3. If you will be in a relatively low paying specialty, such as primary care or a pediatric subspecialty and have a high loan burden, there’s a good chance you’ll be able to get significant loans forgiven and you would do well to work for a PSLF-qualifying employer.
  4. When choosing residencies, fellowships, and your first job, an important consideration is whether your employer qualifies under the PSLF program.  This may be the most important benefit on the table and be worth taking a much lower salary to get.
  5. Remember the principle of easy come, easy go.  The government can change this program at any time.  What a shame it would be if you intentionally paid as little as possible in hopes of getting the loans forgiven, then the government changed the program or you lost your job or became disabled.  Remember that you don’t just have to make the payments for ten years, you have to make the payments AND be employed by a qualifying employer for the full ten years.

Best PSLF Scenario

Here’s the best possible case I could come up with where these programs would be most beneficial.  Imagine a medical student who attended not only an expensive medical school, but also an expensive undergraduate institution.  Let’s imagine he has somehow racked up a cool half million in loans.  He also is married to a stay-at-home mom and they have 4 kids.  He has decided to become a pediatric nephrologist.  So he comes out of medical school and on a ten-year program and would have to make payments of say $3800 a month without these programs (although he could probably get some kind of hardship deferral.)  Instead, he pays $0 during residency.  Meanwhile, his debt burden is increasing at over $40,000 a year.  So after residency, his student loans are now $625,000.  He enters his fellowship.  Let’s say he’s now making $70K a year.  He now makes payments of $310 a month, or a total of about $11K.  Meanwhile, the debt load continues to increase.  He now owes something like $750K.  He gets out of fellowship, and gets a job at a PSLF-qualifying employer which pays him $180,000 a year.  His payments are now $1690 (still reduced thanks to IBR).  He makes those payments for four years, paying a total of about $61,000.  Even then, he only pays off about $10,000 in principle.  So he owes about $740,000, all of which will now be forgiven.  Pretty sweet windfall.  Fair?  Probably not, but when have benefits from the government ever been fair.  No wonder the rates on student loans have gotten so high.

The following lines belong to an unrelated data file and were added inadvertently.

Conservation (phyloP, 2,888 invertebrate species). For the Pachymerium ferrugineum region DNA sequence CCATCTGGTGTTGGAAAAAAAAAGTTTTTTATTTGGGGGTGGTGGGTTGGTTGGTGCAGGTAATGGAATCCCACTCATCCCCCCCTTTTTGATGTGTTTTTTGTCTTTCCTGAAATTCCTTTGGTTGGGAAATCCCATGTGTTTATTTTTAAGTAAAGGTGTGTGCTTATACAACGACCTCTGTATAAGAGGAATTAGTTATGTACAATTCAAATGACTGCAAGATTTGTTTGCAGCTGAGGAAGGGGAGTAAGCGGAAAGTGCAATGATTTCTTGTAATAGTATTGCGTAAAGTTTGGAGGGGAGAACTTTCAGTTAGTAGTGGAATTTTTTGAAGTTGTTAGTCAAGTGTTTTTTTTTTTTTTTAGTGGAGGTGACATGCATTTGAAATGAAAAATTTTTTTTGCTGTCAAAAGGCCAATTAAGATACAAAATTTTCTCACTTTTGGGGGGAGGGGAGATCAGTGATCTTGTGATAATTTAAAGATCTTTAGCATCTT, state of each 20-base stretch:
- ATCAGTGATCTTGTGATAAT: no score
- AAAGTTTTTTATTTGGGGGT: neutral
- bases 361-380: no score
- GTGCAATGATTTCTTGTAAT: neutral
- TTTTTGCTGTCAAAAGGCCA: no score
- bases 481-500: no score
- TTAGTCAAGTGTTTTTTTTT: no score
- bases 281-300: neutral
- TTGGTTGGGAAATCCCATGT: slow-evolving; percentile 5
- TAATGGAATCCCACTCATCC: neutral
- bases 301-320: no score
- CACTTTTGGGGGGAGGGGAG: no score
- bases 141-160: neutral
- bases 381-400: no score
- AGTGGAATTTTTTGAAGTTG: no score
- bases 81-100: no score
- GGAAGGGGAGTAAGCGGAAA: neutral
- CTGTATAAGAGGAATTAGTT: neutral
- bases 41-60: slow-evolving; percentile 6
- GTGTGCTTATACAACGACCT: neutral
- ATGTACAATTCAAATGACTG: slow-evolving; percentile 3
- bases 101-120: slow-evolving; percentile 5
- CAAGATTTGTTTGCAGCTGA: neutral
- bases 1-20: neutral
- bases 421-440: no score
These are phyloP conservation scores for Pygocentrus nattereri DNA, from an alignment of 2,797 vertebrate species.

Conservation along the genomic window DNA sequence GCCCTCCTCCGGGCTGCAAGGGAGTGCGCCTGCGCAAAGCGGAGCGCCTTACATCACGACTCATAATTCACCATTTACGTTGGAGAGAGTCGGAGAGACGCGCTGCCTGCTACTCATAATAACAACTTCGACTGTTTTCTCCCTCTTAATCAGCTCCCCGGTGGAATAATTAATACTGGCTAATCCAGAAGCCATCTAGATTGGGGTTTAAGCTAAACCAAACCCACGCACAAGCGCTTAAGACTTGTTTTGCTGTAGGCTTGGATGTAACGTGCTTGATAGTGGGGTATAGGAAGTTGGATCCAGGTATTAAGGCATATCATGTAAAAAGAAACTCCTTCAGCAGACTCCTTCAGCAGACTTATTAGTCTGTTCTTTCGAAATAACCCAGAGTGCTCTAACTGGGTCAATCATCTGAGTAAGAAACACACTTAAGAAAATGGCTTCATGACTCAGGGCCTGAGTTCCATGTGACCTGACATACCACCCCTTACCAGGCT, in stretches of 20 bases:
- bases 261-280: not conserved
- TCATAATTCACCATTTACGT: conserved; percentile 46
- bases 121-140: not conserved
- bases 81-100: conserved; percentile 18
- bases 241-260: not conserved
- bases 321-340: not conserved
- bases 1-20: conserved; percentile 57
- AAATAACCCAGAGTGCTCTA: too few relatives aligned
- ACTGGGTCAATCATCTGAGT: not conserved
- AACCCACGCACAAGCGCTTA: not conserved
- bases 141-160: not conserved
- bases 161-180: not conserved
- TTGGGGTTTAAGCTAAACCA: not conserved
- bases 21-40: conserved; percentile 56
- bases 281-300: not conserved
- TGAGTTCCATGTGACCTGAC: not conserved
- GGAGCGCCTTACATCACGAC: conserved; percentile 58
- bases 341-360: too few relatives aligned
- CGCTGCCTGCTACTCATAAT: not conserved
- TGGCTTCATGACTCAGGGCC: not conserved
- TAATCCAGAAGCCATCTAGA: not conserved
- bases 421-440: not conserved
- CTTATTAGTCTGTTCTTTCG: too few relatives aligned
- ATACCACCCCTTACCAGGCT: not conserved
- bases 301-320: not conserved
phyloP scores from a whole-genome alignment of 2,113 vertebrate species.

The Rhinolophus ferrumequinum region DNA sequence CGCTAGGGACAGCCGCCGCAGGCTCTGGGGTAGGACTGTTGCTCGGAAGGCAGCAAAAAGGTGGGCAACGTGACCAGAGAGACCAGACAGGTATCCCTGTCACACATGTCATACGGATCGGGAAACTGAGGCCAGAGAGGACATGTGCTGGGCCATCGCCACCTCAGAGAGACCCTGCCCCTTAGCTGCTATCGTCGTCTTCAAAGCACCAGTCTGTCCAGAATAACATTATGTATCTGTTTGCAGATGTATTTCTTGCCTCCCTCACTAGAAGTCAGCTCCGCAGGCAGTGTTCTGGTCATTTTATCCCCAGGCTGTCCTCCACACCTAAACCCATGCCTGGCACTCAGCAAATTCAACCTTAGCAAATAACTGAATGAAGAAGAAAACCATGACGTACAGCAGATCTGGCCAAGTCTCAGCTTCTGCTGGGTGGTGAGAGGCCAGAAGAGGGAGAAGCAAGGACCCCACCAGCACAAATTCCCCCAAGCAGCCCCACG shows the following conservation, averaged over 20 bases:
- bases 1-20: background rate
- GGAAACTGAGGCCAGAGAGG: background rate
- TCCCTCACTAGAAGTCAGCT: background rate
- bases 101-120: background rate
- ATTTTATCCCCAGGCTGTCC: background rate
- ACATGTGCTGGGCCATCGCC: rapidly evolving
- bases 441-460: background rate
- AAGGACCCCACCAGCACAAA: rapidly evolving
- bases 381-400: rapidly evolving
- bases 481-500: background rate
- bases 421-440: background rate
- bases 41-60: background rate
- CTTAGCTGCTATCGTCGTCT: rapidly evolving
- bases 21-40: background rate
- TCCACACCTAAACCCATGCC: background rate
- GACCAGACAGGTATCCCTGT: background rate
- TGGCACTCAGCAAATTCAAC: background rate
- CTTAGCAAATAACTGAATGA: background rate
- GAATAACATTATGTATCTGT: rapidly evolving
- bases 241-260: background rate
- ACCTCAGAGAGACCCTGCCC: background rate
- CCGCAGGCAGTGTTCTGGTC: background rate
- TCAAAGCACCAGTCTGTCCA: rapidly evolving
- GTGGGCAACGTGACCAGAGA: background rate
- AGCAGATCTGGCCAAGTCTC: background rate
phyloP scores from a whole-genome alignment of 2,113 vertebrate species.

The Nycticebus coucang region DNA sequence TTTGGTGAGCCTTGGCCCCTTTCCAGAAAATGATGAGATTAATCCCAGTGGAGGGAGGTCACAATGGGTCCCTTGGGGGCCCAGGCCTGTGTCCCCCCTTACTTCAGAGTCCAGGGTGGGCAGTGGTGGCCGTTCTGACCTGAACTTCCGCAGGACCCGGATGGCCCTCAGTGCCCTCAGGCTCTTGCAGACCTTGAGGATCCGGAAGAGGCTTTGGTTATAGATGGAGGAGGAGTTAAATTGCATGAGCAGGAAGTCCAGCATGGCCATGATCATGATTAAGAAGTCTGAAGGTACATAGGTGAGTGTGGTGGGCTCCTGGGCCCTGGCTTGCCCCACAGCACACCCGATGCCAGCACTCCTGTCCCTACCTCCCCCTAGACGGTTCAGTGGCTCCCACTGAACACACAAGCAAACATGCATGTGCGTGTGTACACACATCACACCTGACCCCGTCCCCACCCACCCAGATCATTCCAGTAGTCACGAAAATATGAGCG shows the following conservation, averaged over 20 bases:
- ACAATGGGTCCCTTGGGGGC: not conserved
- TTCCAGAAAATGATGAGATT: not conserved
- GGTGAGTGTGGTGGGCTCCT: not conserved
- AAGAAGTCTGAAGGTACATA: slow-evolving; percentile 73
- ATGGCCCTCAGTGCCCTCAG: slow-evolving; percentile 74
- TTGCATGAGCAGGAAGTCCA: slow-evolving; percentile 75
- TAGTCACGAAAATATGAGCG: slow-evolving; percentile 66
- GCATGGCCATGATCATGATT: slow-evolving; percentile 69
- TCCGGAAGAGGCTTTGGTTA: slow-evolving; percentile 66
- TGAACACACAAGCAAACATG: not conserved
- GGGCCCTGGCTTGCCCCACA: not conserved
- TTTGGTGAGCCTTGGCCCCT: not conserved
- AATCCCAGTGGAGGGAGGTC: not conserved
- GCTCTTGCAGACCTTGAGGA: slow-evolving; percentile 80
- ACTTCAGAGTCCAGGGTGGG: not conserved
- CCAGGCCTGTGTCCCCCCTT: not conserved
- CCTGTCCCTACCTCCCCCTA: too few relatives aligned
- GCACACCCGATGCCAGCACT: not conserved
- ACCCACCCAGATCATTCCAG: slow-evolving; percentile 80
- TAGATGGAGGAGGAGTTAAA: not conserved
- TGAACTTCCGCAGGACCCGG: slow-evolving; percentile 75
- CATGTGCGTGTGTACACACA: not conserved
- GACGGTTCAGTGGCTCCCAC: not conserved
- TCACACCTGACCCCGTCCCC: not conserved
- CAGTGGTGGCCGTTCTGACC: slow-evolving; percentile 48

[Update:  I had a reader write in about a related subject, and I suggested he look into this.  He found a couple of small issues that were relatively new to me.  First, he notes that only “direct loans” count, and that payments made before consolidating into direct loans don’t count (nor do payments made before 2007 in direct loans.)  So no one will be able to get their loans forgiven for at least another 5-6 years.  Second, consolidating into direct loans can raise your interest rate slightly, as they round the rate UP to the nearest 1/8 %.  He found a great list of question and answers on the subject you should check out as well.]